30 in 30: Can No. 22 Lead Syracuse to Final Four?
|JoJo Marasco worked on his game
this offseason by playing box games in Canada and getting in prime
physical shape. "I've gone out of my way to make myself the best
player I can be," he said.
© Greg Wall
While the lacrosse landscape's chatter concentrates on a certain left-handed attackman from New York who might end up at Syracuse — again, this is nothing more than speculation for North Carolina transfer Nicky Galasso's destination — LaxMagazine.com caught up with another left-hander from the Empire State who already plays for the Orange: JoJo Marasco.
Syracuse played its annual Orange Alumni Classic on Saturday in the Carrier Dome, and though Marasco was held scoreless, the caretaker for iconic No. 22 figures to be the focal point of the team's offense.
LaxMagazine.com's interview touched on Deuces, Syracuse's progress in the fall, the impact of the new rules, Marasco's summer spent playing box lacrosse and expectations for Marasco's senior season. (On Monday, Marasco was announced as one of five Syracuse captains.)
Can Marasco lead Syracuse back to the final four? The transcript...
How have things gone in the fall?
It's been a pretty good experience so far. We've been playing for a couple weeks now, and the team looks good. We return a lot of players, especially on our defense, so we're pretty pumped about that. We've been working on a lot of things with the new rules. The game is always looking forward, and I think it's going to be a lot more exciting with all these new sideline rules, balls behind the net, the shot clock. We're all pretty excited about that, and we've been working well with them. Learning the new rules each day has been somewhat difficult, but the coaches are working really hard and putting together some great drills for us.
What have you seen as the biggest impact of the new
rules? We all know how Syracuse wants to play.
For the past couple years, we've been playing against a lot of teams who took the air out of the ball against us. There was a lot of stalling, stall calls. It's a great feeling when we step out in practice, especially when we do scrimmages, to pick up the ball right when it goes out of bounds and right away go with the quick whistles. The game feels so much faster. It feels like how lacrosse is supposed to be played, and how it was before. It's exciting.
So you've noticed a visible difference in the
The tempo and the speed have definitely changed. If you make the wrong mistake, and some of these middies don't want to get back and play defense, you can have a fast break on almost every clear. You've got to be a lot smarter about it. We're definitely going to have to watch a lot more film on each team, because they're going to have a lot of different plays on the clears, just from the sheer number of 6-on-5 and 5-on-4 opportunities you will get with turnovers, and you're able to pick it up and go. You're going to see more highlight goals, and that's something I'm looking forward to seeing.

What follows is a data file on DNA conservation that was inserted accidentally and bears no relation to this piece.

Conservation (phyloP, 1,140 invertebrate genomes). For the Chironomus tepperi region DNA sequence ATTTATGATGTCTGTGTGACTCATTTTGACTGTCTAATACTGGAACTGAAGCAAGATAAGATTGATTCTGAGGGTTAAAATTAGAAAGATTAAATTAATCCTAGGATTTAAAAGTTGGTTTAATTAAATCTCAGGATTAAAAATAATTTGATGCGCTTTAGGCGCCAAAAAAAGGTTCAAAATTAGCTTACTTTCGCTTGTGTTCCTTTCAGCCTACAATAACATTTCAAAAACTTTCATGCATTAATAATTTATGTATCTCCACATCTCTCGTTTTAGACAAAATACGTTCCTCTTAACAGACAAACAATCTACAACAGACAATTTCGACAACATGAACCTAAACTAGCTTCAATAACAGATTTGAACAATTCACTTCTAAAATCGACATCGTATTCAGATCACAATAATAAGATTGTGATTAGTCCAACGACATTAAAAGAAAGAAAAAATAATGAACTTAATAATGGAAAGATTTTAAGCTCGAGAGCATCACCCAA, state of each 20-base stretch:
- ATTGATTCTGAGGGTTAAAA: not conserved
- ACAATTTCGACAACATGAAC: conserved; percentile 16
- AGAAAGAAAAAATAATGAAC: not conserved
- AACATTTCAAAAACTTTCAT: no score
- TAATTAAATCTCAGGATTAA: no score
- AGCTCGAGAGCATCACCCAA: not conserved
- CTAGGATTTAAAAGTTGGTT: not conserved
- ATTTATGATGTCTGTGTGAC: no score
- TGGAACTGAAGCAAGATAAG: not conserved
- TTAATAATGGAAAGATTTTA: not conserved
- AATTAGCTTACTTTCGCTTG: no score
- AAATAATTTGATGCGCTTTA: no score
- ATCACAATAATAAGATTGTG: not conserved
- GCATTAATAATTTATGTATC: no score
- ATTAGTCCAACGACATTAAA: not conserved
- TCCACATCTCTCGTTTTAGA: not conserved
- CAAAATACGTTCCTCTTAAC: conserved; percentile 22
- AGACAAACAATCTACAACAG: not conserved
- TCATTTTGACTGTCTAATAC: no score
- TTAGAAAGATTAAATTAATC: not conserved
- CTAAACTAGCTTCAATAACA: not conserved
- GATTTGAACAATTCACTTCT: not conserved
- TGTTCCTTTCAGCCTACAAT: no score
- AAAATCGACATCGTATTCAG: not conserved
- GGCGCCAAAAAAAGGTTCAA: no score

What's been the focus this fall offensively, aside from
the rules stuff? You lose three of your top six scorers in Tommy
Palasek, Tim Desko and Bobby Eilers.
Those seniors last year were great for us, and they stepped up as seniors and scored some big points. But we return some guys who were real young last year as freshmen, like Hakeem Lecky and Henry Schoonmaker. They've come back in even better shape, knowing the game and being even smarter. They're going to step up in the midfield. Attack-wise, we've got some guys coming back too. Kevin Rice saw the field last year, and Billy Ward is a guy who works harder than anyone on the field. He's playing really well so far. We've got some guys who are making strides and filling the spots, trying to help out Derek Maltz as much as possible, because he's one of the best finishers in the game. We're working real well, and the coaches are working hard with us, just trying to get these guys comfortable playing new positions.
Has anyone specifically stood out to you?
Luke Cometti has really stepped up as a senior. He transferred from Albany, and last year he was hurt all fall, so it was tough for him to get into the mold. He had some big goals for us last year toward the end of the season, but I really think he's going to have a breakout year. He's working so hard. He's stepping up as a leader.
Also Derek Maltz. The guy is unbelievable with his hands. He knows the game so well. And he has been stepping up big-time.
Mikey Daniello is looking great this fall. He's coming from a different school, so it's going to take some time for him to get used to it. But he fits real well in this Syracuse offense. He's a good dodger. He's really working on his right hand. He can get up top lefty, he can shoot the ball, and he's smart. He's been fun to watch.
So there's a lot of weapons to replace the departed
Absolutely. This year, midfield-wise, we have a lot of speed, which is really going to help us with these new rules. We have some finishers on attack now who are pretty crafty and pretty smart with the ball too. I'm excited about that. I don't really see it being a big problem, especially with our defense, with the way we basically return everyone. Their such a powerhouse, that it'll be helpful for our offense.